What these two fields have in common is the broad study of emotions. At the same time, positive psychology isn’t limited to emotions, and within emotions, positive psychology mostly limits itself to the study of positive emotions. (Positive psychology does not study jealousy and depression, for example). So there is overlap.

In my next article, I ask where do Positive Psychology and EI overlap?
 


 

References:

Mayer, J. D. (2004). Emotional Intelligence: Key Readings on the Mayer and Salovey Model. Dude Publishing.

Salovey, P., Caruso, D., & Mayer, J. D. (2004) Emotional intelligence in practice. In P. A. Linley & S. Joseph (Eds.) In P. A. Linley & S. Joseph (Eds.). Positive Psychology in Practice. (pp. 447-463). Hoboken, NJ: J. Wiley & Sons.

Salovey, P., Mayer, J. D. (1990). Emotional intelligence. Imagination, Cognition and Personality, 9, 185-211.

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6 comments

Jojo C. Laoingco August 2, 2010 - 4:19 am

Dear Dr. Nick Hall,

I came across your EIQ self-test, and I am interested to use it in my research on the topic (EIQ). I would like to measure my university’s (Saint Louis University, Baguio City, Philippines)faculty’s EQ and correlate their EQ with the performance rating that the university management does every year.

I hope you will allow me to use the EIQ tool you developed?

Thank you very much

Truly,
Jojo

Reply
Emer Reyes June 20, 2011 - 3:25 am

Dear Dr. Nicholas Hall,

Greetings!

I am a teacher from University of Makati, while surfing the net I came across with your Emotional Intelligence Self-Evaluation Test. Timely, I am doing an action research to measure the EI of incoming students of Social Studies majors in our University. May I also ask your permission to allow me to use your instrument on this research?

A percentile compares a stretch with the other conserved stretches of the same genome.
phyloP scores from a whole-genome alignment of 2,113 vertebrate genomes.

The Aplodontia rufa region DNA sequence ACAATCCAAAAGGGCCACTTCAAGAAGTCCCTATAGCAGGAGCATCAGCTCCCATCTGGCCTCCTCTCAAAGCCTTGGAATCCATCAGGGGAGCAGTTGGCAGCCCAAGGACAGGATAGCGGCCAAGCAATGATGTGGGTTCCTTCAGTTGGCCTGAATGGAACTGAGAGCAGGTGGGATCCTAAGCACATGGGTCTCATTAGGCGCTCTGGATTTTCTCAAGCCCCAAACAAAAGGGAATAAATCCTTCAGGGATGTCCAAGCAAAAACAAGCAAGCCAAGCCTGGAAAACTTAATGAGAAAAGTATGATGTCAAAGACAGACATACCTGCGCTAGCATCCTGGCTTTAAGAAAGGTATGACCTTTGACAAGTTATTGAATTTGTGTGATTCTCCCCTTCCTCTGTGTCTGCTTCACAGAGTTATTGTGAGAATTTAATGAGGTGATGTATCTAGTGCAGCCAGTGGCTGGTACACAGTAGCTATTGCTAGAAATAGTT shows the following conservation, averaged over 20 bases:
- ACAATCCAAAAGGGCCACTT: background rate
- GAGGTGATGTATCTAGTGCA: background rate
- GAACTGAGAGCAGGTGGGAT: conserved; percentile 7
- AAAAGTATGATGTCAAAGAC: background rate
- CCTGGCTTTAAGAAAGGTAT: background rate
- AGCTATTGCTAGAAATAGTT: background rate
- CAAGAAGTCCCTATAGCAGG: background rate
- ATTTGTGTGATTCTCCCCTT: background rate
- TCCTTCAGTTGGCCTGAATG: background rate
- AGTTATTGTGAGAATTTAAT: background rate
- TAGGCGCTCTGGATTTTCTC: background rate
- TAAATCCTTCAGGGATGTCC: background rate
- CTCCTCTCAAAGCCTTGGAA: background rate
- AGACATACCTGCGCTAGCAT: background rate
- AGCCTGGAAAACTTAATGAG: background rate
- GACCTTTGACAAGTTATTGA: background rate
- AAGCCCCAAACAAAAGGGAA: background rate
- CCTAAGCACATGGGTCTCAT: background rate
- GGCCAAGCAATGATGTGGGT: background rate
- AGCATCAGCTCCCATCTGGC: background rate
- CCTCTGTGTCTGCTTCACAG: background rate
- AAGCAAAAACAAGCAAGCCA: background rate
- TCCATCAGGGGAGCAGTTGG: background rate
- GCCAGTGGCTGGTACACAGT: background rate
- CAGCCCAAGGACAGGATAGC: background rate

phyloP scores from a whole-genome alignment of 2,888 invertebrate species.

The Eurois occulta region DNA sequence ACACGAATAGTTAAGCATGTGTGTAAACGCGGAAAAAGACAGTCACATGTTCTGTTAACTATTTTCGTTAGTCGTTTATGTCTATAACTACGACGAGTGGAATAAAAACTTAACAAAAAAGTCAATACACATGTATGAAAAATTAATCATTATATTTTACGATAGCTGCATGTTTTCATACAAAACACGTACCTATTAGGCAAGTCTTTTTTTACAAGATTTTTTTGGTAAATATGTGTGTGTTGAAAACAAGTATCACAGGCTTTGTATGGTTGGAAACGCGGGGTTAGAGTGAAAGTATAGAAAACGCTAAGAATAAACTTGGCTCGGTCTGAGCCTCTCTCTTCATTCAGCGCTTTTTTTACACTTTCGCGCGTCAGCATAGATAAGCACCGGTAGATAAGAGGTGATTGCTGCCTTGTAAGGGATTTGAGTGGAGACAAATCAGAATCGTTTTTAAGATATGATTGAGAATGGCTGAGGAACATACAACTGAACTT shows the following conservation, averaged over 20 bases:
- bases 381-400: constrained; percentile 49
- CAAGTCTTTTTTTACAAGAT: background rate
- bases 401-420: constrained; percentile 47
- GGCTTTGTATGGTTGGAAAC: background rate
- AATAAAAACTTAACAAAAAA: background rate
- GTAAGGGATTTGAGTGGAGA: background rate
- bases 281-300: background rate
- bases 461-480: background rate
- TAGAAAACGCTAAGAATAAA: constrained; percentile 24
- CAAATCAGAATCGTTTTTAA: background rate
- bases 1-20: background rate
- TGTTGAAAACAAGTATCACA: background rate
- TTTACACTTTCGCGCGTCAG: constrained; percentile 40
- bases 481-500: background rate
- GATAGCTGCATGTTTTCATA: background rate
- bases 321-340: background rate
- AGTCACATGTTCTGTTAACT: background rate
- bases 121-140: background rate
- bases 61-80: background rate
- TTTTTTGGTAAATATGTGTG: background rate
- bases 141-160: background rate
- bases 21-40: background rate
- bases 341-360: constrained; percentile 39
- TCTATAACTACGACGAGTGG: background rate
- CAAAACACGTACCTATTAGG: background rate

May I also ask your kind indulgence to furnish me a copy of some of your articles regarding your EI-Test?

Wishing your positive response on these matters.

Very truly yours,

Emer G. Reyes
University of Makati
Philippines

Reply
Anna August 19, 2011 - 9:00 pm

Dear Dr. Nicholas Hall,

Greetings!

I am a graduate shool student of Central Philippine University, Iloilo City, Philippines. I saw your Emotional Intelligence Self-Evaluation Test via the net. I would like to ask your permission to allow me to use your instrument on my research about EI of nurse managers.

I hope of your affirmative response regarding this matter. Thank you and God bless.

Very respectfully yours yours,

Anna Teresa Bautista

Reply
Sasi February 16, 2015 - 4:02 am

Dear Dr. Nicholas Hall,

Greetings!

I am currently enrolled for Master of Arts in Nursing at Central Philippine University, Iloilo City, Philippines. In this connection, I would like to ask your permission to allow me to use your instrument, the Emotional Intelligence Self-Evaluation Test on my research about EI among staff nurses.

Hoping for your positive response regarding this matter. Thank you and God bless.

Respectfully yours,

Junixer D. Sasi

Reply
ALMA BELLA BALITE-DIPUTADO April 1, 2020 - 12:41 am

April 1, 2020

Dear Dr. Hall,
Greetings!
In behalf of my student, Mr. Dean Vincent Ruiz, a graduate School student of BIT International College, City of Tagbilaran, Bohol, Philippines, who proposes to study on the Emotional Intelligence and Emotional Maturity of Employees in State Universities in Region VII, please allow us to use your instrument, the Emotional Intelligence Self-Evaluation.

Hoping for a positive response , I remain

Sincerely,

ALMA BELLA BALITE-DIPUTADO

Reply
Admin K.H.B. April 29, 2020 - 10:22 am

Dr. Balite-Diputado,

Nicholas Hall is not the owner of the instruments mentioned here. You may want to contact the other researchers mentioned in the article.

Reply